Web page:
All of these advantages I've experienced myself as I've been trying out various vulnerable apps, a bunch of labs offering dedicated challenges, as well as dipping my toes into my first public CTFs. I've also seen them over and over again with conference participants, joining me for many sessions of "capturing flags together" at SoCraTes, FroGS Conf and Agile Testing Days. It's been just the same when hosting practice sessions with colleagues in the past - something I'd like to pick up again in coordination with our current InfoSec team.

So, just practicing within these spaces gives us everything we need, right? Well, unfortunately that sounds too good to be true. There are also downsides to these kinds of challenges. Kudos to Dave van Stein for making me think more about this!

  • Artificial challenges. All these spaces are crafted with a specific goal in mind, usually to educate and provide a safe place to practice. Therefore, challenges are inherently artificial and can't fully represent real-life scenarios.
  • Mindsets differ. Attackers tend to think differently. I mean, they usually don't have the one clear flag to find in a constrained environment to announce their win. Instead, they might gather all kinds of information over a period of time, and based on that build their strategy on whether to exploit identified paths into a system, what to gain from it, and so on. It highly depends on their motivation and goals as well.
  • Uncertainty instead of solutions. For labs and CTFs you'll know when you made the right move, you get a reward. In real life, there's no cheat sheet, there's no walkthrough. Just potential and ambiguity and never being completely sure that whatever you've found (if you've found any at all) is all there is to find.
  • Overly focused on penetration testing. All the sites listed above are mainly offered to practice penetration testing. It's the one hot topic that probably attracts most people, but how often do you actually need those skills? How many jobs are in this area compared to all the others? There are so many more skills needed in the field of security. So where are the challenges on secure coding, or secret storing, or vulnerability evaluation, or threat identification, or incident response, and so on? Well, more practice apps are being built all the time, so some of these do exist already while not always being in the spotlight. And of course, there's official formal training to have as well (though it can come at high costs).
Weighing benefits and downsides against each other, I consider deliberate practice opportunities like the ones listed above still invaluable. We do have to be cautious, though, to put them into perspective and be clear about their goals and limitations.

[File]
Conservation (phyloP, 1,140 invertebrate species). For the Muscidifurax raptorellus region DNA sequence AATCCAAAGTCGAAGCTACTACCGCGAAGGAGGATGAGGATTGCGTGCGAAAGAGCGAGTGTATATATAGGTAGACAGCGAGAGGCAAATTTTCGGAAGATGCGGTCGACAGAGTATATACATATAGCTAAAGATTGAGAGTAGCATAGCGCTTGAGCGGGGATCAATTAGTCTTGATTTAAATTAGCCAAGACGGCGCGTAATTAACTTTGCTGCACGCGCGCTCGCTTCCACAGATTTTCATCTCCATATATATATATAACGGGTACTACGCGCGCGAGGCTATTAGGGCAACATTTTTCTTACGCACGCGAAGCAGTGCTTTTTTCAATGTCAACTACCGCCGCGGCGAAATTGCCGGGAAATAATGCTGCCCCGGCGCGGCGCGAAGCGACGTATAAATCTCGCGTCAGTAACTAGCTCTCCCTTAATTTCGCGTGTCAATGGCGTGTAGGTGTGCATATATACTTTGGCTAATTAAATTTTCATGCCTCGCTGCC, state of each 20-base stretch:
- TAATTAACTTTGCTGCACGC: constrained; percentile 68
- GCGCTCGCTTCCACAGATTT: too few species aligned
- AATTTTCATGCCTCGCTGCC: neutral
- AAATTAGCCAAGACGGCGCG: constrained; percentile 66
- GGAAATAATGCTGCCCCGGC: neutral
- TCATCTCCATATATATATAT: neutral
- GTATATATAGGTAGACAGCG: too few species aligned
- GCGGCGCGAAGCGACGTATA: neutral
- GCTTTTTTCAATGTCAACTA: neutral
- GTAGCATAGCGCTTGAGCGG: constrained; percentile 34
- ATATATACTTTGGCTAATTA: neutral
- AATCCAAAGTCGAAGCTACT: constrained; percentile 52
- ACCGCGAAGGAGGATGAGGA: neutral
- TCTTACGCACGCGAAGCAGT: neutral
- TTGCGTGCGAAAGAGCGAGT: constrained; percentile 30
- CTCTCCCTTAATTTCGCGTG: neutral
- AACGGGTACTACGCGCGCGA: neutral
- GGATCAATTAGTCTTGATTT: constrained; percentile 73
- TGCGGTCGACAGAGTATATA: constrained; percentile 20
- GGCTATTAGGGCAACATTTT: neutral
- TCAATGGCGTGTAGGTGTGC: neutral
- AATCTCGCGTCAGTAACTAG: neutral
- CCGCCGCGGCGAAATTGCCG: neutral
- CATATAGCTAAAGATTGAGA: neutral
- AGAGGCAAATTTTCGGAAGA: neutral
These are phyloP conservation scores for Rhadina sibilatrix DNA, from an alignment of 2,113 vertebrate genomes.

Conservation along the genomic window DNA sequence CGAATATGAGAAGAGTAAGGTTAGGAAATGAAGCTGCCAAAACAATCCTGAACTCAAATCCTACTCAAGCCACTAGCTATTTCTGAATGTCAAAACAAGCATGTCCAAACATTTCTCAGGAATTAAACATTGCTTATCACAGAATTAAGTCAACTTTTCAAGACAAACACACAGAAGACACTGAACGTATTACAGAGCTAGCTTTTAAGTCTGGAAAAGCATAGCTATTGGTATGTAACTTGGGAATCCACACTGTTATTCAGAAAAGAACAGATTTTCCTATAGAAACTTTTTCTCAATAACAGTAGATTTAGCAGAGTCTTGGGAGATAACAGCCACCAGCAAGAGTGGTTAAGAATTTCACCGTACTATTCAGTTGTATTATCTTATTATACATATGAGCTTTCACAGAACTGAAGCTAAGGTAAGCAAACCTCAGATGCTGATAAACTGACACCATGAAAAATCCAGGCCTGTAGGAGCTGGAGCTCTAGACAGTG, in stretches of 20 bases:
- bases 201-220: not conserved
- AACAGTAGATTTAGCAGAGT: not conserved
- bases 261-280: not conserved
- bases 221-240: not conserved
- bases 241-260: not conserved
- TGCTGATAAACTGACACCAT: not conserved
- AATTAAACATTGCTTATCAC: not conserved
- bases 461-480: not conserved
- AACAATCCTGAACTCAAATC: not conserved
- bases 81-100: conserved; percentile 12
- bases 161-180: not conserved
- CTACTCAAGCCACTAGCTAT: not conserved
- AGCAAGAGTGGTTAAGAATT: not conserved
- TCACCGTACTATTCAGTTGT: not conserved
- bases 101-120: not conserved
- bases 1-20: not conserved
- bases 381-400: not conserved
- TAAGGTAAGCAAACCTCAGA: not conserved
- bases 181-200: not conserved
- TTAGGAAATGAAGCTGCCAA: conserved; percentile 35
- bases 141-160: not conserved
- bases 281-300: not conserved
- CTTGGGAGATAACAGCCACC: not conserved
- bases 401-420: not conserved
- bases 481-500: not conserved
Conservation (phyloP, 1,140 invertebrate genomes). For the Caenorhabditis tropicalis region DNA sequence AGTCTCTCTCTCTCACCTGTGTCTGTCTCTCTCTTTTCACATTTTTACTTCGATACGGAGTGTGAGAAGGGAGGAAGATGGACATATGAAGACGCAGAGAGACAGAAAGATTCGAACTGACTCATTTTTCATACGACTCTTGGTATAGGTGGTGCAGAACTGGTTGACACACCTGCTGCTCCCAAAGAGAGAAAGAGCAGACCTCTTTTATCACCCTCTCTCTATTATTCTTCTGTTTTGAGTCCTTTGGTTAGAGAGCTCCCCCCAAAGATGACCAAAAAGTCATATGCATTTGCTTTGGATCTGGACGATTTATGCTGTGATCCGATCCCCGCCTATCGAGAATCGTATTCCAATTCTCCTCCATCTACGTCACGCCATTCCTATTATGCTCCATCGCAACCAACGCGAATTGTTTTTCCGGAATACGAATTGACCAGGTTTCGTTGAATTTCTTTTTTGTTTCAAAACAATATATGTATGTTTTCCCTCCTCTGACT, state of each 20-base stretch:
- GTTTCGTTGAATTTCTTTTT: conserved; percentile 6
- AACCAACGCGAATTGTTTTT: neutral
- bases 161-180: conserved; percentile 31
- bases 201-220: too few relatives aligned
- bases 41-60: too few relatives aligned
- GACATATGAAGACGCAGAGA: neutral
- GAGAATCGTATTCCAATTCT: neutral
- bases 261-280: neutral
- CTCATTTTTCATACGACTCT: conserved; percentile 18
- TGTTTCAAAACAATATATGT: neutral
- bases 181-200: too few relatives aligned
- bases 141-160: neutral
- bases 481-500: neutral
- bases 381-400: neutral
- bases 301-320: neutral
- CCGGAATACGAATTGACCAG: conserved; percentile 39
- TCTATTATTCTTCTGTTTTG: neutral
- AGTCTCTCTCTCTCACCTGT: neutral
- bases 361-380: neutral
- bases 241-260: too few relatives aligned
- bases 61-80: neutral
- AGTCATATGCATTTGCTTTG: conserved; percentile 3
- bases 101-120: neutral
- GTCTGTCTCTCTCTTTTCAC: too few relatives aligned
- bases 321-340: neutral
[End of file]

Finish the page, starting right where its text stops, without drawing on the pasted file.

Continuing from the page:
That leaves me with yet another question: can we practice closer to reality? Here are a few approaches I think we could experiment with. I'd be happy to hear about further options to add to the list.
  • Replay past real incidents. I'm thinking of actual security issues that your own company faced. We could replay these very real scenarios both from an attacker and a defender point of view and hence learn what we can do better - very concretely for our specific situation.
  • Run open thinking exercises. Deliberately practice approaches like threat modelling, attack trees and similar to improve our thinking, within our actual work context to make it as applicable as possible.
  • Host custom-tailored CTFs. Have one person hide a custom flag on your own system for people to find. It might still be an artificial scenario, yet placed in your very real context. This requires quite some preparation of course, like a dedicated environment to practice on and, as usual, explicit consent from all involved parties. The gained insights might still be worth the effort.
Personally, I'm sure I'll continue making good use of the various practice opportunities there are. I'm also considering joining or starting a CTF team to make practice even more deliberate. If anyone's interested or has recommendations for good places to find a welcoming, inclusive and diverse team please let me know.

Now let's bring this question back to the community: what do you do to practice your security skills?